Thursday, September 24, 2009

A Lesson In Futility (And why "cause and effect" will lose you money)

Another Thursday in market land.  The Asian markets (excluding Japan) overnight were hammered.  Currently the Dow is sitting at -44 points. Gold has dumped back down below the $1000 / oz mark to $998.

At 10:30 this morning I clicked over to Google Finance's home page and came across something pretty hilarious:

Two headlines, one after the other.


This goes back to the same thing I have been saying for some time now.  Newswires are probably the least helpful resource for figuring out market activity.  Traditional reporting tries to push fundamental data onto market behavior - this only works some of the time.  The even worse part is that no matter which way they spin the movement-to-data correlation, to the average reader is sucked in because they make it sound plausible.

This is why technical analysis is so very important.  Realizing that the markets are just a massive collective of people trying to assign subjective value to various assets makes you realize that fundamentals are very slightly involved.

In fact, I think it is more viable that the OPPOSITE correlation/causation effect can be applied to markets.  It is more likely that the overall psychology and mood of the markets are what drive fundamentals. 

I know that is a bold statement.  However, look at a few recent examples in history to see what I mean.

The Dot-Com Buble

During the wild upswing in earnings-less company share prices in the late nineties, where were the fundamentals?  Nobody cared about the true equity of shareholders, the actions of management, prospects for future revenue, even dividends!

In fact, it was significantly after the market topped out and crashed that these companies started going bust.  In the year following the market top, another 200+ companies entered the market and successfully IPO'd their stocks to the general public.  It wasn't until much of the market losses were realized that people remembered dividends and real products and services.

A good example of this type of psychology is Enron - the stock started to decline months before any issues over the fundamental soundness of the company and the fraud of its earnings came up.  It is more likely arguable that it was the declining stock price that caused shareholders to become more fundamentally concerned - A constantly rising asset price causes complacency - nobody really cares while they are making money.  However, a declining stock price causes investors to ask "why" and start looking critically at the asset they are holding.  THAT is where the cracks actually start to show.

The Banking Sector and Subsequent Crash

The same sort of scenario applies to the financial sector during the housing boom.  When share prices were jet-packing it higher, nobody cared about what the banks were doing - nobody thought about their equity to exposure levels, the quality of loans they were issuing, the recycling of debt into securities, the appraising practices coupled with mortgage insurance.  Nobody cared.  In the words of Citigroup's then-CEO, Charles Prince, "We're Still Dancing".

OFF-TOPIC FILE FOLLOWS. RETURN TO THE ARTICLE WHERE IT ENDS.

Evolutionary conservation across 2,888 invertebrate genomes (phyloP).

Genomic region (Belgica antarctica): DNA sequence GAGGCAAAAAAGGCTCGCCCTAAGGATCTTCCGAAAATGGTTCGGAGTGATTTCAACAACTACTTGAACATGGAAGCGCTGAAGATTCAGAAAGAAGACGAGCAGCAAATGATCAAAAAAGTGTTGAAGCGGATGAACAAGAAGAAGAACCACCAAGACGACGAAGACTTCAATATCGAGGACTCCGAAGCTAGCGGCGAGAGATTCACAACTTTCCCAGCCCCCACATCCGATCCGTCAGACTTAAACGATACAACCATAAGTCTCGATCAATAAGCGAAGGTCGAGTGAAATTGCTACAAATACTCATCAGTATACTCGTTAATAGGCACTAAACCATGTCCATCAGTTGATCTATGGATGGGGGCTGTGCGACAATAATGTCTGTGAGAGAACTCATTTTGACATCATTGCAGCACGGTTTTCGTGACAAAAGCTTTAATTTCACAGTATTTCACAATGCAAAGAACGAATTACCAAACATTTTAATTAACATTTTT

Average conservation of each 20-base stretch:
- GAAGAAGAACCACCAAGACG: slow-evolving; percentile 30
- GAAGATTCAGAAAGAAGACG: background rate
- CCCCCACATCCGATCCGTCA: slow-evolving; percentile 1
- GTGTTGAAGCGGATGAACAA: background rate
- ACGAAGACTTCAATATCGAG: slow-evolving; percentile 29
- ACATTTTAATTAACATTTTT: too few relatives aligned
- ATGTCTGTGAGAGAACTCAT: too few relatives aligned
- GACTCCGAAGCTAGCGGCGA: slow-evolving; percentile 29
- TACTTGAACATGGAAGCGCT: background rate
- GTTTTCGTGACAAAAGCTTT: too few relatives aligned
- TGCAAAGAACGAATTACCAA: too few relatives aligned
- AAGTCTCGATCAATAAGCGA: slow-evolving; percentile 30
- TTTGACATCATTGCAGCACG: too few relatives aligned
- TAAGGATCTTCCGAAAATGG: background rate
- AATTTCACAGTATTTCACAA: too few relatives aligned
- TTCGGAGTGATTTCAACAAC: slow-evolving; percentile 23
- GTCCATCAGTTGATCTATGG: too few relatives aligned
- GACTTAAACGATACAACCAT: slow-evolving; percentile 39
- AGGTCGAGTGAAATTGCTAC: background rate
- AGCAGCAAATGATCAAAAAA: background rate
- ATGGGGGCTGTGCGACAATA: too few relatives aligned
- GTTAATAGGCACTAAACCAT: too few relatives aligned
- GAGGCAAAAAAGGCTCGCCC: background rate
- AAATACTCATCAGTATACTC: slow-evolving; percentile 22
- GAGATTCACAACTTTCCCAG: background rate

But the market formed a top in late 2007.  After that point, during the steady decline, people started to question the fundamentals, they started to wonder just how much trouble these banks were really in.  When the picture became apparent, the market subsequently tanked. 

Many folks argue that the Merrill Lynch failure in 2009 was the cause of the market crash.  However, empirical evidence argues against that - Merrill crashed on Sept the 9.  The market actually rallied UP for a few days, held relatively flat for a week, then began a huge decline.


So, you ask yourself.  "What does this have to do with markets today?"

We are back to a similar type of mindset that existed at the 2007 market top.  A smaller group of stocks are advancing while the rest of the market is stagnant.  Currently, on some days, Bank of America, Citigroup, and AIG make up a HUGE portion of daily volume - this points to the more speculative nature of today's investors.  Speculation is a high-probability sign of top-forming activity.  Banks are repackaging mortgages again, even securitizing life insurance!  People don't care about the fundamentals at this point, they care about making back those losses from last year, wherever they can.

"If that means buying a stock with NEGATIVE common shareholder equity, then so be it!"

Keep that in mind when you are deciding whether to get into or out of the markets - many retail investors base their activity on these sorts of data, and this is only asking to have your money destroyed.  Someone else's interpretation of markets with a data correlation slapped on there is not going to help you in the least.  Do you own research, learn some technical analysis so you aren't left wondering "why did the market do that when that good announcement came out?".

As soon as the markets begin to turn again, the mood will shift toward underlying fundamentals yet again, and will turn negative once people start paying attention.  This is the point where the next and largest leg down in the market will take place.

The economy is in worse shape than it was at the market bottom - if the market ALWAYS traded on fundamentals it would be much lower.  However the market doesn't work on that basis.  It's people and money and all of their dreams and desires and greed and fear. 

There's a little too much greed in the air and not enough fear for me to suggest being long any stock right now.

Stay sharp out there!